Refactoring replication topologies with Pseudo GTID: a visual tour

October 27, 2014

Orchestrator 1.2.1-beta supports Pseudo GTID (read announcement): a means to refactor the replication topology and connect slaves even without direct relationship; even across failed servers. This post illustrates two such scenarios and shows the visual way of mathcing/re-synching slaves.

Of course, orchestrator is not just a GUI tool; anything done with drag-and-drop is also done via web API (in fact, the drag-and-drop invoke the web API) as well as via command line. I'm mentioning this as this is the grounds for failover automation planned for the future.

Scenario 1: the master unexpectedly dies

The master crashes and cannot be contacted. All slaves are stopped as effect, but each in a different position. Some managed to salvage relay logs just before the master dies, some didn't. In our scenario, all three slaves are at least caught up with the relay log (that is, whatever they managed to pull through the network, they already managed to execute). So they're otherwise sitting idle waiting for something to happen. Well, something's about to happen.


Note the green "Safe mode" button to the right. This means operation is through calculation of binary log files & positions with relation to one's master. But the master is now dead, so let's switch to adventurous mode; in this mode we can drag and drop slaves onto instances normally forbidden. At this stage the web interface allows us to drop a slave onto its sibling or any of its ancestors (including its very own parent, which is a means of reconnecting a slave with its parent). Anyhow:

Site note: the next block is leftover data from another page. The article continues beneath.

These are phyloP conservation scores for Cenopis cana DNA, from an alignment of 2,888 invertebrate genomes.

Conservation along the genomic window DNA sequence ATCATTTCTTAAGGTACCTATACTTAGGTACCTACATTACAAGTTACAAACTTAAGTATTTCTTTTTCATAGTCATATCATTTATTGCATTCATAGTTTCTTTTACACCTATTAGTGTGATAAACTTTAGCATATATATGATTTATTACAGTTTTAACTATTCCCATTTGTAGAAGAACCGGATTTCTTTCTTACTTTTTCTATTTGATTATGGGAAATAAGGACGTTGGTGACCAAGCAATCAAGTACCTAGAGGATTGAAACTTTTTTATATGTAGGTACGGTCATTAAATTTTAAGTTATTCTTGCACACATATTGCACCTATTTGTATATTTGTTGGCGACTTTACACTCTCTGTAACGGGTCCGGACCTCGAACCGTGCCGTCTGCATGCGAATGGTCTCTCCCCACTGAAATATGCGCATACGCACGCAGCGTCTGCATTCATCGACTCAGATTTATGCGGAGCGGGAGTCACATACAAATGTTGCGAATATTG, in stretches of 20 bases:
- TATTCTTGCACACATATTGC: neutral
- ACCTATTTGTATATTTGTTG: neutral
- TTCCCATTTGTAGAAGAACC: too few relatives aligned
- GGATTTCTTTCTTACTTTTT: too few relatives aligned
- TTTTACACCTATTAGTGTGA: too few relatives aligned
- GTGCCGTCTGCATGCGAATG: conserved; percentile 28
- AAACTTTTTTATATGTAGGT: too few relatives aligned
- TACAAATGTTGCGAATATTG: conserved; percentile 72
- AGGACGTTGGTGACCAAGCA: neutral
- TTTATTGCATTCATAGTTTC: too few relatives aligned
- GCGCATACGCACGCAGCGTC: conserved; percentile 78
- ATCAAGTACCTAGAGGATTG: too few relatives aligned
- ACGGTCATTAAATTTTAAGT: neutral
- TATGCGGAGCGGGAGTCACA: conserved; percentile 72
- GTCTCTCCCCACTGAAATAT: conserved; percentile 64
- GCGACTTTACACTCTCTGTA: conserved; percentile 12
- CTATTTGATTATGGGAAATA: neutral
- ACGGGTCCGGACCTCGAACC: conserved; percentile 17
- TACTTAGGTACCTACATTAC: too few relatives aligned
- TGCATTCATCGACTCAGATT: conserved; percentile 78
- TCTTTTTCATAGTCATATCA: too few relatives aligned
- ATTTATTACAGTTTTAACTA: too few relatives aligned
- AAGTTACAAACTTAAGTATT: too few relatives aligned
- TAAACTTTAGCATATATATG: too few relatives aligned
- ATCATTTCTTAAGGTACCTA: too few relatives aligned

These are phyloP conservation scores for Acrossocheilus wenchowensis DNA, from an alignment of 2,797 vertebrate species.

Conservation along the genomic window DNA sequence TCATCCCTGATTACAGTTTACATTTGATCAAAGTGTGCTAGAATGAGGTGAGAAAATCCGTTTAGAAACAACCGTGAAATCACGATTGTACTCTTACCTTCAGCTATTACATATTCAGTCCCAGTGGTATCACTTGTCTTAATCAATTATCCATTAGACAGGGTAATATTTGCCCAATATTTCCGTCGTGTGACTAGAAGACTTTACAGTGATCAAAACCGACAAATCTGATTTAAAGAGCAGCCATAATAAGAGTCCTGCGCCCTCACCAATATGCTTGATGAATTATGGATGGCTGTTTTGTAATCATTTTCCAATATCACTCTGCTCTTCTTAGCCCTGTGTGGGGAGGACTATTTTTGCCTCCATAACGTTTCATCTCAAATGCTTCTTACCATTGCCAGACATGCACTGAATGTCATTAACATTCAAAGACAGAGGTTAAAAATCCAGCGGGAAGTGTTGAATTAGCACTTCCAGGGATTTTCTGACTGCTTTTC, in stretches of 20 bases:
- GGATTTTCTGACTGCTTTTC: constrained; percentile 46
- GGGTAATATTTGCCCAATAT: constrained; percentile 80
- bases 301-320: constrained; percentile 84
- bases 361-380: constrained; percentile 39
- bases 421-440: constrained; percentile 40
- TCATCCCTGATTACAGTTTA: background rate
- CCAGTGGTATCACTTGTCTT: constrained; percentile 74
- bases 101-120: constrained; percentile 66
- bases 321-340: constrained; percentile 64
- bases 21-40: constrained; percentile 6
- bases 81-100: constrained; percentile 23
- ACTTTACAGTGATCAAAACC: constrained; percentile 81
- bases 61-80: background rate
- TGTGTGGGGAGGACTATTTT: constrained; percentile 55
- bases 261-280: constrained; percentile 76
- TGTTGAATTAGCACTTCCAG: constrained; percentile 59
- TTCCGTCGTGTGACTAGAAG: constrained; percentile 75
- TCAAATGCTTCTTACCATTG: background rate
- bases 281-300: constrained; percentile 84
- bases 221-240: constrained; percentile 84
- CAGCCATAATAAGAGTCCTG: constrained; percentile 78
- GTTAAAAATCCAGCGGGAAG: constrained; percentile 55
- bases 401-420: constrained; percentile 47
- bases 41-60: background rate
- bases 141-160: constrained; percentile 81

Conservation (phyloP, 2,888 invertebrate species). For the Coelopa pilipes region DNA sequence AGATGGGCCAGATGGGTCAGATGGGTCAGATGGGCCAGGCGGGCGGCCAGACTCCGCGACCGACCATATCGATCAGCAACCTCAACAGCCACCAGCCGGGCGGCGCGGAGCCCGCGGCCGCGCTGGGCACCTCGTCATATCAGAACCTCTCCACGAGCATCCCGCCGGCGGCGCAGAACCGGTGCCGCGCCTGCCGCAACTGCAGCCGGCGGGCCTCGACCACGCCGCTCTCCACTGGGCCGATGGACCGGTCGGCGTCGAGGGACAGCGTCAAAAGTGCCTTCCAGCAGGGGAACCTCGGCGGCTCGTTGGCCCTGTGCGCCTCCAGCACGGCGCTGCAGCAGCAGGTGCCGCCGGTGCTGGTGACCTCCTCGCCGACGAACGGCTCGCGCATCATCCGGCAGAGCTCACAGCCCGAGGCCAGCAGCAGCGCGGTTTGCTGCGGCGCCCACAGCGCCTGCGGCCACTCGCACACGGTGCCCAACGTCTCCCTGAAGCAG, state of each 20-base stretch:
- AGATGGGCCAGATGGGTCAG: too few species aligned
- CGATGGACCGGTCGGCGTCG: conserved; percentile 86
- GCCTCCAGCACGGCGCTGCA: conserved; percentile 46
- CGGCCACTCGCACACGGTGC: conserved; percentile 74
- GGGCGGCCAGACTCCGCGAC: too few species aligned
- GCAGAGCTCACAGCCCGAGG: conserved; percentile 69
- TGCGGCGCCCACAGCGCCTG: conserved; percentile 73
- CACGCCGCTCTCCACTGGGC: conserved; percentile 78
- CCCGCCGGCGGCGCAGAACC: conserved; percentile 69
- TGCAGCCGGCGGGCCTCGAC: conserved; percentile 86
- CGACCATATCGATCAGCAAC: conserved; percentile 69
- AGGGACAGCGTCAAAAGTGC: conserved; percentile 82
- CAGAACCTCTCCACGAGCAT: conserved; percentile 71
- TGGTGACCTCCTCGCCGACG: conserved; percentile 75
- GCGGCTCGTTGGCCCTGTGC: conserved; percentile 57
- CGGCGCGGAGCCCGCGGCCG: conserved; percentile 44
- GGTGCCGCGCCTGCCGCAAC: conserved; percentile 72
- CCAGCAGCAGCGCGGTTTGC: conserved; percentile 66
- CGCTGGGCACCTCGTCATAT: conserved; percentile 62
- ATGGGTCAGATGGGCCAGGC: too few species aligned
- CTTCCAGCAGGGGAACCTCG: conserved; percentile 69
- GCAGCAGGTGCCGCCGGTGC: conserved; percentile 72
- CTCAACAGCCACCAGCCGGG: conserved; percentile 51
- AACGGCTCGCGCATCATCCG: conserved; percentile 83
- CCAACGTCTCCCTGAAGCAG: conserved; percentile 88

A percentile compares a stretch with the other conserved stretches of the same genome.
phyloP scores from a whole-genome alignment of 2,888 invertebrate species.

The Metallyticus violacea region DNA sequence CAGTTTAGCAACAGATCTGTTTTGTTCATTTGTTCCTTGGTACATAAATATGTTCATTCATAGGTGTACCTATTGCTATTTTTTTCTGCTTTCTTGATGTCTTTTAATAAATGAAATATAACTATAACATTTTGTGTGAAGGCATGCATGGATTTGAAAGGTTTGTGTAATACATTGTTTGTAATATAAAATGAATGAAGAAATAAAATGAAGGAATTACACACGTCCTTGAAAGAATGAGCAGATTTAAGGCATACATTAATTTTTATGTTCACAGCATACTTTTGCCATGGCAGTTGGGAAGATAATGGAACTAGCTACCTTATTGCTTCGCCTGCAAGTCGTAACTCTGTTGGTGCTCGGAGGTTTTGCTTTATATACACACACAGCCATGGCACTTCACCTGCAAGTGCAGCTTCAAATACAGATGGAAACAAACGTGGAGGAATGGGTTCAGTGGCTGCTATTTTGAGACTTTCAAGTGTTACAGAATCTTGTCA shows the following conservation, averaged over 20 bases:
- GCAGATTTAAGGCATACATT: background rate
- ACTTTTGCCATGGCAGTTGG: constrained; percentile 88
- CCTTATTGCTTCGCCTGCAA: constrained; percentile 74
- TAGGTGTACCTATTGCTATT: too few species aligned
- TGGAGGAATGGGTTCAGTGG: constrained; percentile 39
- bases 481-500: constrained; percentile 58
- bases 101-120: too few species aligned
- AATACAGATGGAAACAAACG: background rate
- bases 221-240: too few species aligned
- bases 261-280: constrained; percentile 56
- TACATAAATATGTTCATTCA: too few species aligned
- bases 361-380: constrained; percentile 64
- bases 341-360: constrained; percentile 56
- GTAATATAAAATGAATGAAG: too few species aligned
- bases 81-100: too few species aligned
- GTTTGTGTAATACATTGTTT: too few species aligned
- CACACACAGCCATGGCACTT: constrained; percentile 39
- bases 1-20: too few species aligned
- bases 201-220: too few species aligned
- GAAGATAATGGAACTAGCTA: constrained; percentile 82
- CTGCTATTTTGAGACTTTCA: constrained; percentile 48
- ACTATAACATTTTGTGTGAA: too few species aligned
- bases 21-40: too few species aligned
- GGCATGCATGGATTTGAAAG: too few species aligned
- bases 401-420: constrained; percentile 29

We notice that orchestrator is already kind enough to say which slave is best candidate to be the new master ( this is the slave (or one of the slaves) with most up-to-date data. So we choose to take another server and make it a slave of


And drop:


There we have it: although their shared master is inaccessible, and the two slave's binary log file names & position mean nothing to each other, we are able to correctly match the two and make one child of the other:


Likewise, we do the same with


And end up with our (almost) final topology:


Notice how the two slaves 22988, 22989 are happily replicating from 22990. As far as they're concerned, there is no problem in the topology any more. Now it's your decision: do you decommission the old master? You will need to RESET SLAVE on 22990 (can do via orchestrator), turn off 22990's read_only (can do via orchestrator) and change DNS entries (or what have you).

Scenario 2: a local master ("relay-master") unexpectedly dies

In this scenario we have a deep nested topology, and a local master died. What of its slaves?


We choose one of the children and drag it over onto the master, which is up and healthy:


As you can see we are allowed (green instances are allowed drop places) to drop 22989 on its sibling and on its grandparent, the latter bypassing a broken connection. There is no connection between the two!


And we get a new topology:


22989 is now lagging, but on the right path! Let's do the same for 22988:


And finally:


Great success! 22989 already caught up, 22988 on the way, victory is ours!

The real fun, of course, is to execute with --debug and review the DEBUG messages as orchestrator seeks, finds, matches and follows up on Pseudo GTID entries in the binary logs. We each have our pleasures.

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posted in MySQL by shlomi

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